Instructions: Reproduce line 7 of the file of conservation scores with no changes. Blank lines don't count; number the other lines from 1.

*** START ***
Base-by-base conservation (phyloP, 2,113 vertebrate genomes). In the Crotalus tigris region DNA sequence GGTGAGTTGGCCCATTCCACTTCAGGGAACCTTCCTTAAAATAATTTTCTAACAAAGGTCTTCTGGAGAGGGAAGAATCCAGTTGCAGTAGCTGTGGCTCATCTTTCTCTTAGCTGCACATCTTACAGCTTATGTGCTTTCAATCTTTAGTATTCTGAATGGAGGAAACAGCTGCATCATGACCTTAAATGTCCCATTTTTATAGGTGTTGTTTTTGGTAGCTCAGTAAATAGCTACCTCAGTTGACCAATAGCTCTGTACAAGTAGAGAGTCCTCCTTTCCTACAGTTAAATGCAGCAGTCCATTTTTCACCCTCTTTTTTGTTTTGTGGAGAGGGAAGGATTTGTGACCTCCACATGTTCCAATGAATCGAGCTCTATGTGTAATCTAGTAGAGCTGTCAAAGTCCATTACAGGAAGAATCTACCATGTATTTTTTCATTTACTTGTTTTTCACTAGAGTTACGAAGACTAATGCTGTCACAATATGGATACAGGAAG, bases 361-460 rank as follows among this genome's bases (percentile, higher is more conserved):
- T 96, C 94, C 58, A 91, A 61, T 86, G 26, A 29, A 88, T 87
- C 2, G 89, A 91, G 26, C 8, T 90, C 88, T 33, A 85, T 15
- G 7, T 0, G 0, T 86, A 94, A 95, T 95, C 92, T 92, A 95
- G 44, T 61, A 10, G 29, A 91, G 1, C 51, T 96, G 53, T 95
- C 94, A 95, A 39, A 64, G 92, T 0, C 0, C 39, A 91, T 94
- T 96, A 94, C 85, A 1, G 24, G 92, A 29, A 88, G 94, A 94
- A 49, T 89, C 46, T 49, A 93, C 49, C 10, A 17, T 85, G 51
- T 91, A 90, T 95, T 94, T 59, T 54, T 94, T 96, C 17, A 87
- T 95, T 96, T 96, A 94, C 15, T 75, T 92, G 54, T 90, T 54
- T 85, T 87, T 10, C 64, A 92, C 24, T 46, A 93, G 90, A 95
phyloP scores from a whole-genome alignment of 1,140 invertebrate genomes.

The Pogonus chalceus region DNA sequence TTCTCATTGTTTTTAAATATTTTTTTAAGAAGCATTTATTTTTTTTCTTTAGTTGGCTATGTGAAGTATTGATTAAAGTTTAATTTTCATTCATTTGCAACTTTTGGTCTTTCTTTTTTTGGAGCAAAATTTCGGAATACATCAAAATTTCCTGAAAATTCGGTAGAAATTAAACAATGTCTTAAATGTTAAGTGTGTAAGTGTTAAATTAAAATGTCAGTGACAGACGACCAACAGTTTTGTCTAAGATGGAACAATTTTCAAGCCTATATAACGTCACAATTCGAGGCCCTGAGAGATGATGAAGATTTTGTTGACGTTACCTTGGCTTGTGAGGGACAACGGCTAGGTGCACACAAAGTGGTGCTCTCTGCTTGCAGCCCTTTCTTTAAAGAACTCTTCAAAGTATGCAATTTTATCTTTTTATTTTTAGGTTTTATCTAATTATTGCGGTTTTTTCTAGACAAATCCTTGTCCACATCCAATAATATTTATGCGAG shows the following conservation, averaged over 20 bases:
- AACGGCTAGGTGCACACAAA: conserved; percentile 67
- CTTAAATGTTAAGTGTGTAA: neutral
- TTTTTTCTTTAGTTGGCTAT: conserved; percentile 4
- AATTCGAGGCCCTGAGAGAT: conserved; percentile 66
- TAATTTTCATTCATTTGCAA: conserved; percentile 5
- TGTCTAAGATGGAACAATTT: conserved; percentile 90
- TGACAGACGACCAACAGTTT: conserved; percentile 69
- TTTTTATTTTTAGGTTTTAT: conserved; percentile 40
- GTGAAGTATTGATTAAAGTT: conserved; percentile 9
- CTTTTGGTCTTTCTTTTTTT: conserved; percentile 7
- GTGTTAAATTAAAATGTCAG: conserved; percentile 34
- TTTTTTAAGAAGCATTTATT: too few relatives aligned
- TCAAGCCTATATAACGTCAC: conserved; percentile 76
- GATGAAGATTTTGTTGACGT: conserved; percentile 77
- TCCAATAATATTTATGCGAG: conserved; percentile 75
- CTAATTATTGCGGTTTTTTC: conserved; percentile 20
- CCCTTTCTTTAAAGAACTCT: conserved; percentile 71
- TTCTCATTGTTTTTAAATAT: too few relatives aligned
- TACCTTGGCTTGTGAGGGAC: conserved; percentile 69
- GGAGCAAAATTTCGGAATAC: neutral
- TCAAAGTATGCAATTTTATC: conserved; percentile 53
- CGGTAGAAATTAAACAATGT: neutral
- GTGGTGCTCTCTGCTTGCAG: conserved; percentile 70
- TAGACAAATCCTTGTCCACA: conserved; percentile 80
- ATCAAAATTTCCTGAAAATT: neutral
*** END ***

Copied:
- T 96, A 94, C 85, A 1, G 24, G 92, A 29, A 88, G 94, A 94